The Gathering at Gull Island: Labrador's Innu return to the land to reclaim traditions

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Every year, the Sheshatshiu Innu Nation hosts a celebration that's about disconnecting from technology and the distractions of life, and returning to the land that once supported its members' ancestors for generations. 

The Gathering at Gull Island is also about breaking down walls and rebuilding community. 

This year, people had their own reason for attending, and for re-connecting with loved ones. 

"I"m happy but emotional — I'm still coping,"  said Tenesh Nuna, who lost both of her parents in a four-month span earlier this year. 

In the community, she said, "it's really closed. I don't see my nephews a lot when I'm in Sheshatshiu but when we're here, they're always here. I'm right next door, and they can call out to me and I can call out to them."

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Tents are set up at the edge of the forest surrounding the open land where the main tent is located. 

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"It takes a whole community to raise a child and if you can do that, a child will have a better future and a better outlook," said Gabriel Rich. 

Alcohol and drug abuse are critical issues for Rich, who has been alcohol-free for about 18 months.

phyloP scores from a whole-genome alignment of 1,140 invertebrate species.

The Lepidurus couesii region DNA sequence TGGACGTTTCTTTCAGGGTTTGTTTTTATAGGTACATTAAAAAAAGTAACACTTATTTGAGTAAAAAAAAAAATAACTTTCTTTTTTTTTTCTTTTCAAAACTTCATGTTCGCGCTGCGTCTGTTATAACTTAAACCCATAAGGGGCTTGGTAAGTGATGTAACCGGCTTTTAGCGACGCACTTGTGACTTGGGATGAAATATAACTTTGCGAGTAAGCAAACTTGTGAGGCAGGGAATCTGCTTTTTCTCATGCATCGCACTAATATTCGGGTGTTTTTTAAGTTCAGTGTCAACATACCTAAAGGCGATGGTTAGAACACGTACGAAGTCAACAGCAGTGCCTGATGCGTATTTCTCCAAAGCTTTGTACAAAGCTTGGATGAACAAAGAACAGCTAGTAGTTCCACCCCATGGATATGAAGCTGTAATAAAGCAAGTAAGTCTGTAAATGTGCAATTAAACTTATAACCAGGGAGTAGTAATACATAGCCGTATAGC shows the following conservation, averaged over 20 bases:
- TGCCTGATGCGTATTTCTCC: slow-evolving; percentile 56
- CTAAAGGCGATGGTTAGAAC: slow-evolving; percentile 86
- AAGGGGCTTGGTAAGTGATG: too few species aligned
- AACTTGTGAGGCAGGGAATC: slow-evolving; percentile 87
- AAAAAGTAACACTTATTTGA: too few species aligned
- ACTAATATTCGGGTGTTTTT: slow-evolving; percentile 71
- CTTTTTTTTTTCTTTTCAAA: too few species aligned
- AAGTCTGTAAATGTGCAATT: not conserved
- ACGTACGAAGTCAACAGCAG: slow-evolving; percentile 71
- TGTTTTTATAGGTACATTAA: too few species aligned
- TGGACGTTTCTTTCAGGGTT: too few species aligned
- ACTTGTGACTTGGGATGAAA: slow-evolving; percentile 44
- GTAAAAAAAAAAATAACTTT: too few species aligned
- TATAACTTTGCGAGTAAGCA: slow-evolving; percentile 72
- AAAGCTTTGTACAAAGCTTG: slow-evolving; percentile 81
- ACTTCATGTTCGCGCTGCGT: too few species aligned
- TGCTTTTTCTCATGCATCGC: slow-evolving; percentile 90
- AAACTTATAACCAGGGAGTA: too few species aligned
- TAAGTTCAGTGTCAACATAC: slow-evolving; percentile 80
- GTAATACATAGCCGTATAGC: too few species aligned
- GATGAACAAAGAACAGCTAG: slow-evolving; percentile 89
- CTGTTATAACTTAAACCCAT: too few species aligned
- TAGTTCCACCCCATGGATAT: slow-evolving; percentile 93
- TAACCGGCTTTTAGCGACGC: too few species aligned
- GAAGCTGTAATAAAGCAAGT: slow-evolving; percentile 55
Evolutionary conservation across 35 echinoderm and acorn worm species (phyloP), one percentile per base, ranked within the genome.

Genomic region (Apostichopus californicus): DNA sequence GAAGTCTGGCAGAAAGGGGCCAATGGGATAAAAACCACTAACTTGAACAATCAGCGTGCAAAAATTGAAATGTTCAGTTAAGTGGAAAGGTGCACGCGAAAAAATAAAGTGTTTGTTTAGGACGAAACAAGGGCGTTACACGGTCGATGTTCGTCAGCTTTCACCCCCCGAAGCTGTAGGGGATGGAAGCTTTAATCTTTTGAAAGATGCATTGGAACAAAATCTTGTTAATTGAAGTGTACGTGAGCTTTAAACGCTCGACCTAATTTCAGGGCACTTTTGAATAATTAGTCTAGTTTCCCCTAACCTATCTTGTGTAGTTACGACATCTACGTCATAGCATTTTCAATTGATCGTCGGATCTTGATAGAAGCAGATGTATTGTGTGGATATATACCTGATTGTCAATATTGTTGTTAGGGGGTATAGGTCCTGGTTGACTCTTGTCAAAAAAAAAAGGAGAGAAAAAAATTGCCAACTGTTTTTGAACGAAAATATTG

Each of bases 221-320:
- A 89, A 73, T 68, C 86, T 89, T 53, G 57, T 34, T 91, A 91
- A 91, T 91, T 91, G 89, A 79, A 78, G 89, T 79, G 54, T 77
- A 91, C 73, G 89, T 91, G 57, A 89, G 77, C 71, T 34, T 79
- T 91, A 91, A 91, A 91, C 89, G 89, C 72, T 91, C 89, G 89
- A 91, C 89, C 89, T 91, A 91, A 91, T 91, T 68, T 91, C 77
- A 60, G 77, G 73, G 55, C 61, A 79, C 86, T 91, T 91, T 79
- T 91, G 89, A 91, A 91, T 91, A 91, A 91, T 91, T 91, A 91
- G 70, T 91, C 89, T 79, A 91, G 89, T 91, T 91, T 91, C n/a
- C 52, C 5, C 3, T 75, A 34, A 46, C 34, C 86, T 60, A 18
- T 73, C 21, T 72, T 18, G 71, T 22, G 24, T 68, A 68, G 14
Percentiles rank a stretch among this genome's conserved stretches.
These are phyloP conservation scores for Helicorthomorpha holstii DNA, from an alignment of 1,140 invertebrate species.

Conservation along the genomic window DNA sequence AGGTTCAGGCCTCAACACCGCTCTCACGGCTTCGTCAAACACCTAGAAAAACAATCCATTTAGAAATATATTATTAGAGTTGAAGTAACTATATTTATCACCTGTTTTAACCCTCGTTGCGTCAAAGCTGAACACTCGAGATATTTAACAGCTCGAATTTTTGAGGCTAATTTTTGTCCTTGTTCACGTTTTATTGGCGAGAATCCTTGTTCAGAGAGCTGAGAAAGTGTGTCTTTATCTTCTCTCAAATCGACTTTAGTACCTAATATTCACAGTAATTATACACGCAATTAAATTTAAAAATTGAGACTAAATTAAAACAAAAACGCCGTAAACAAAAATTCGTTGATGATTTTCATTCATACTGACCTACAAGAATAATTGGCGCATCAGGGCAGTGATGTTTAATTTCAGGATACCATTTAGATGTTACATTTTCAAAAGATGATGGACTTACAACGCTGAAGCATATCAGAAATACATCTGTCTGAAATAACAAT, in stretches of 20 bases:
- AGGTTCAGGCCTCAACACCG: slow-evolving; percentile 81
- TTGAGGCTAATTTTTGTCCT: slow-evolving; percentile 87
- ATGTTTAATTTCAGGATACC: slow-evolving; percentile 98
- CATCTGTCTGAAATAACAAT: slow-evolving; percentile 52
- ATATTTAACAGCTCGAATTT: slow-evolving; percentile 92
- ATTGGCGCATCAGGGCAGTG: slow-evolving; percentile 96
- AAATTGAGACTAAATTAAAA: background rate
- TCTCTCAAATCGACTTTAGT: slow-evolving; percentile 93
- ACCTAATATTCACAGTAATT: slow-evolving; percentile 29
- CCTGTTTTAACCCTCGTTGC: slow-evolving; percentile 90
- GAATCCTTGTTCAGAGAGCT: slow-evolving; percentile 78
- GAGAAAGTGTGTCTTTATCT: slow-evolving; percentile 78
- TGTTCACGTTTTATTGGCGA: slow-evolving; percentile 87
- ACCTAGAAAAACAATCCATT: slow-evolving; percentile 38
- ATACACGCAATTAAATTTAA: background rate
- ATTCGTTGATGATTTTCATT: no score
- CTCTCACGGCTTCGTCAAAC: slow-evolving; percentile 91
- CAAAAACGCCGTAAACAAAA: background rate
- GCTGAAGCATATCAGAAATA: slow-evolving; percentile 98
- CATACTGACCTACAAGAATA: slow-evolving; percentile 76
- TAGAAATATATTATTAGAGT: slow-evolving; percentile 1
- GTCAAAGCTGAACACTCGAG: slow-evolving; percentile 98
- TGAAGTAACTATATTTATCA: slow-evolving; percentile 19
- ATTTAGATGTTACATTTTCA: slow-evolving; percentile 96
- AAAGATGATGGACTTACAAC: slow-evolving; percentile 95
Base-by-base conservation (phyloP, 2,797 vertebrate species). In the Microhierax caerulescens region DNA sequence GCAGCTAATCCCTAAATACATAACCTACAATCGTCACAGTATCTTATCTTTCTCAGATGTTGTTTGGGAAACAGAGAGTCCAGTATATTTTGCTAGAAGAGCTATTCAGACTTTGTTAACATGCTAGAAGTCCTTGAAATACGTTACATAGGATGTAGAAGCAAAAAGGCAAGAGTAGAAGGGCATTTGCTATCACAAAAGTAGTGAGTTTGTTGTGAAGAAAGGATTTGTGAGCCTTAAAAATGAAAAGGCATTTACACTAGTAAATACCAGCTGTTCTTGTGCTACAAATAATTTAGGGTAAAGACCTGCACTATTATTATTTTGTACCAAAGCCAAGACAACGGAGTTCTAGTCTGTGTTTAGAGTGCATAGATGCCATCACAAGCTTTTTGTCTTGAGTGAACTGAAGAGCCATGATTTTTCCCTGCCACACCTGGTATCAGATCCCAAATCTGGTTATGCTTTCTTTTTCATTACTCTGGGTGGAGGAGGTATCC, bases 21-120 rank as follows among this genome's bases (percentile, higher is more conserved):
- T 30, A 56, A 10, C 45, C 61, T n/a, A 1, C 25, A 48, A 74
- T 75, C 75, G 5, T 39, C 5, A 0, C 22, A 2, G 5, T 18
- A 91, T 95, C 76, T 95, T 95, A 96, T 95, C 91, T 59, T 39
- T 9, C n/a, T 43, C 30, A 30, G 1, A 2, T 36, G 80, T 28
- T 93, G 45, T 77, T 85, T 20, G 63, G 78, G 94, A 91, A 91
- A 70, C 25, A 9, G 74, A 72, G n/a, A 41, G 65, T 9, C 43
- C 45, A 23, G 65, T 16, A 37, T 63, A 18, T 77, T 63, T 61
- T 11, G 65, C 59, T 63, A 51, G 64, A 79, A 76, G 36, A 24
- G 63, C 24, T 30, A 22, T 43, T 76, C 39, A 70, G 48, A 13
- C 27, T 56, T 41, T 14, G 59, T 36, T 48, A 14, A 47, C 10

"I've been struggling with that — relapsed, recovered, but you know, it's all part of a journey," he said.

Music, games, meals

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The main tent hosts events that range from music to bingo, movies to meals.

It's a place where everyone comes together.

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Everyone also looks after one another at the Gathering. Kids are free-range but looked after by all. 

"Sheshatshiu is now evolving into a community where we were raised in a white society, and where we have to learn and live like a white society, so we're not doing what we used to do," said Gavin Nuna. 

"We're getting back into our roots, I guess you would say," he said.

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While there are organized games and activities for the kids, the Gathering is a chance for them to use their imagination, unplugged as they are power, phones and the internet.

"They don't know the Innu on the island, they may have heard about the Beothuk and the Conne River band but they don't really associate with us all that much because the community is so far away," said Greg Nuna.

"Education will open up a whole new avenue of communication with the communities."

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